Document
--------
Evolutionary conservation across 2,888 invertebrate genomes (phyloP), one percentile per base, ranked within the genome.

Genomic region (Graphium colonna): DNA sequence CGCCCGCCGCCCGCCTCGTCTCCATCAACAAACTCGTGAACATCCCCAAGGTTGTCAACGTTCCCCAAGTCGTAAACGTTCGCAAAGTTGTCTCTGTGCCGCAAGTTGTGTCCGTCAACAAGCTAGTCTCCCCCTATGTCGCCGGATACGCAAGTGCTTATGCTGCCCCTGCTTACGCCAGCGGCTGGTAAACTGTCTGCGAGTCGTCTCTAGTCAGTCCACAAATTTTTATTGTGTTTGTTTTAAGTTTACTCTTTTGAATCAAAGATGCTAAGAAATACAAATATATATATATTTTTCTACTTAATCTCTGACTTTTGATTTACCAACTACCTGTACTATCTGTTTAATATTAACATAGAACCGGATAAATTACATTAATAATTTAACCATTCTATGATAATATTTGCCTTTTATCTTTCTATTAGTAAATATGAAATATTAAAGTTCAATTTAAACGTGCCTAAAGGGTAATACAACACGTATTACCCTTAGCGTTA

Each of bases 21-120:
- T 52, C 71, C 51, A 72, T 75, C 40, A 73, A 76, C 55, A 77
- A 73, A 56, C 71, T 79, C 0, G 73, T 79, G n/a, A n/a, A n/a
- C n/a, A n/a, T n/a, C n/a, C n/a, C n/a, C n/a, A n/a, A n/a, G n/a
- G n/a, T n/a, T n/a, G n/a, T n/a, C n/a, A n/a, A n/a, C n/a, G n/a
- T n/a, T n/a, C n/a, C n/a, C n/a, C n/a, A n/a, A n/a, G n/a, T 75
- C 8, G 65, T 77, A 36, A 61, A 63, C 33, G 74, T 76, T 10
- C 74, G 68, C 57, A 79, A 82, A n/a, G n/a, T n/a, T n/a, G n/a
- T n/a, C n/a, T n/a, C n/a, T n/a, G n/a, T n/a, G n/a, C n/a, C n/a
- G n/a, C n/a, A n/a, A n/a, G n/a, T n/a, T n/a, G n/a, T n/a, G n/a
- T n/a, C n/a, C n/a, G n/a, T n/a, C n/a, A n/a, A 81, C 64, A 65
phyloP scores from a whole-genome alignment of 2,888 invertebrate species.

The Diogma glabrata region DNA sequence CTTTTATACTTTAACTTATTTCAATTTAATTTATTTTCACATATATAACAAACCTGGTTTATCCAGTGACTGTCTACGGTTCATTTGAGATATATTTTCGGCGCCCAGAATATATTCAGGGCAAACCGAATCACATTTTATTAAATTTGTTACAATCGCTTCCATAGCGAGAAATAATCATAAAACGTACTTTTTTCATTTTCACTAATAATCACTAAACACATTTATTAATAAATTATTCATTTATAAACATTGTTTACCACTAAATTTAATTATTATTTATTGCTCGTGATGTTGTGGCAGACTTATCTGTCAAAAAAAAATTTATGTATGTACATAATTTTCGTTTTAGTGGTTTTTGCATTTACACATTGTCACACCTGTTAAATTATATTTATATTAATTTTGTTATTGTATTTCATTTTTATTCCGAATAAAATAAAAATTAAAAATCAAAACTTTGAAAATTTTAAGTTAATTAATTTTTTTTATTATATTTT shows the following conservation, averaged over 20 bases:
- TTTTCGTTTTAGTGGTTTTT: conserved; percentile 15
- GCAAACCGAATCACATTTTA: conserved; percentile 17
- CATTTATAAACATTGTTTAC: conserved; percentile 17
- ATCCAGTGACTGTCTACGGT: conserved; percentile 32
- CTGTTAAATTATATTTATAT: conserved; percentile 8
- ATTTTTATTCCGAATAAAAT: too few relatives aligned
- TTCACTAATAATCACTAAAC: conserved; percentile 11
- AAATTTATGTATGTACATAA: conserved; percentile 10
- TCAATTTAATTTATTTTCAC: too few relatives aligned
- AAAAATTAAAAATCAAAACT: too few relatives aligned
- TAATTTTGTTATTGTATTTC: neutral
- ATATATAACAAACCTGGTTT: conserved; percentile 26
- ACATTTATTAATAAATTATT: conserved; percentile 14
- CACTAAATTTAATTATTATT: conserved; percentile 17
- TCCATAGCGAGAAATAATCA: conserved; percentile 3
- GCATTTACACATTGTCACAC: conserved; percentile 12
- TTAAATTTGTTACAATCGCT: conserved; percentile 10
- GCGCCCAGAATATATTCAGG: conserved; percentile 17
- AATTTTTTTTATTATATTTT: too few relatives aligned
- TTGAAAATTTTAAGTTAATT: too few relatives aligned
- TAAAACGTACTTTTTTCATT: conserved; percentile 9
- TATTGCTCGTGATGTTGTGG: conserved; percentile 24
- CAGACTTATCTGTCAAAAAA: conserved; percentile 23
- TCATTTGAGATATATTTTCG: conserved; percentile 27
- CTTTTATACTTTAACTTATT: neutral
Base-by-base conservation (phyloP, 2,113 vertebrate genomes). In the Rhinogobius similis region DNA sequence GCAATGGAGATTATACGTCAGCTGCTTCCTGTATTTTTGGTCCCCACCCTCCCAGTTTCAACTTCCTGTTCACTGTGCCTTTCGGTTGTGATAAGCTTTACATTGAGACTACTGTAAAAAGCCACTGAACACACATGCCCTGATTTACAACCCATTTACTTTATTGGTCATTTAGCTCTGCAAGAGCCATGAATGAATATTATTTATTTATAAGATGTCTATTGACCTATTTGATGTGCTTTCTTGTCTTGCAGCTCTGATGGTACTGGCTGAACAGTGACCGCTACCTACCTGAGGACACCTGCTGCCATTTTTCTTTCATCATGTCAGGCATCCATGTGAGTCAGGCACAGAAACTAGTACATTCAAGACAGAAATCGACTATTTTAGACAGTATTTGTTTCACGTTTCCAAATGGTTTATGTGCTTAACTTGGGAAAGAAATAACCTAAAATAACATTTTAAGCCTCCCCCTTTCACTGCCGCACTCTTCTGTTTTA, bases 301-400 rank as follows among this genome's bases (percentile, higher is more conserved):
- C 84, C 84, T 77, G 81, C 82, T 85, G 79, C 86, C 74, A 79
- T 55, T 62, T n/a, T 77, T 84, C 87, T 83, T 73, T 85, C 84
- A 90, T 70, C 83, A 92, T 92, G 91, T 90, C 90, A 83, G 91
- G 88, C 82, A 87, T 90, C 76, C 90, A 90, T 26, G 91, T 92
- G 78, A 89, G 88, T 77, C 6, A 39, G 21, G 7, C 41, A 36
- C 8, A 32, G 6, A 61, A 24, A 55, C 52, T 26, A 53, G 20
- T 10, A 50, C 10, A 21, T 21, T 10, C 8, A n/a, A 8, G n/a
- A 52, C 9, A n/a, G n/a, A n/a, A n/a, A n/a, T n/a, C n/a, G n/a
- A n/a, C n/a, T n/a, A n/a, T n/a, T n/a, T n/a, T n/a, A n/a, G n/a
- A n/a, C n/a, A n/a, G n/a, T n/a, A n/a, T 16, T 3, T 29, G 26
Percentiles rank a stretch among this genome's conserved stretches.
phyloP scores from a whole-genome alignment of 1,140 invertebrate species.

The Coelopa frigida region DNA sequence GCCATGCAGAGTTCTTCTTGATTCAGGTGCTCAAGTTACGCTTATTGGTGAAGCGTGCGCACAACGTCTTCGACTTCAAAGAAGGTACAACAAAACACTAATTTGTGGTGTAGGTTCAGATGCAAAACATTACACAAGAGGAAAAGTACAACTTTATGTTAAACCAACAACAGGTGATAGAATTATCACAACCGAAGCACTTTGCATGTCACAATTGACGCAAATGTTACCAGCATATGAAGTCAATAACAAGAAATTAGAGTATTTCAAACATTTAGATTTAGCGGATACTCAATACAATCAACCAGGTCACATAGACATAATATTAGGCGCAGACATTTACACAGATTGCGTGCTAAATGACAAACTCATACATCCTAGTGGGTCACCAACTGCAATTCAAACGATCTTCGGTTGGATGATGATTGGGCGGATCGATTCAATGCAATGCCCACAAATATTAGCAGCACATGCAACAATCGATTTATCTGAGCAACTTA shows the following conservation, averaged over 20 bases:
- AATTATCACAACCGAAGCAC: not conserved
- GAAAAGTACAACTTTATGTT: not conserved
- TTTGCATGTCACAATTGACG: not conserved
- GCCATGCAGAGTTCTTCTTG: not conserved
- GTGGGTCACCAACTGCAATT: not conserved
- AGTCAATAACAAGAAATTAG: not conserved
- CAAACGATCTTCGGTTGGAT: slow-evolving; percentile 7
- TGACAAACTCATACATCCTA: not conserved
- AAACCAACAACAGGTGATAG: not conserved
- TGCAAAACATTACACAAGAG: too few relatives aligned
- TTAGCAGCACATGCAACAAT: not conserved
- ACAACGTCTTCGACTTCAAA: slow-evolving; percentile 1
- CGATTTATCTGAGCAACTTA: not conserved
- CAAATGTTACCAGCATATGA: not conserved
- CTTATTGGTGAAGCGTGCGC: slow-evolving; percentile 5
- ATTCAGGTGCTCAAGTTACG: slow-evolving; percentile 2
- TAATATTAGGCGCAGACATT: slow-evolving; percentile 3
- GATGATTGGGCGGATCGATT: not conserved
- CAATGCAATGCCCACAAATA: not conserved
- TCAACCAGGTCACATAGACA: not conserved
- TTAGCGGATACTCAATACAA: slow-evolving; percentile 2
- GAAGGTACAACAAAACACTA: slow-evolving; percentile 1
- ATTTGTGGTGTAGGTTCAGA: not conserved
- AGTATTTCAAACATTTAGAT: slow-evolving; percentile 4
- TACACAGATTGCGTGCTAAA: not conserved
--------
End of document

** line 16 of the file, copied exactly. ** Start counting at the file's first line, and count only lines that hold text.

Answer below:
- TTTTCGTTTTAGTGGTTTTT: conserved; percentile 15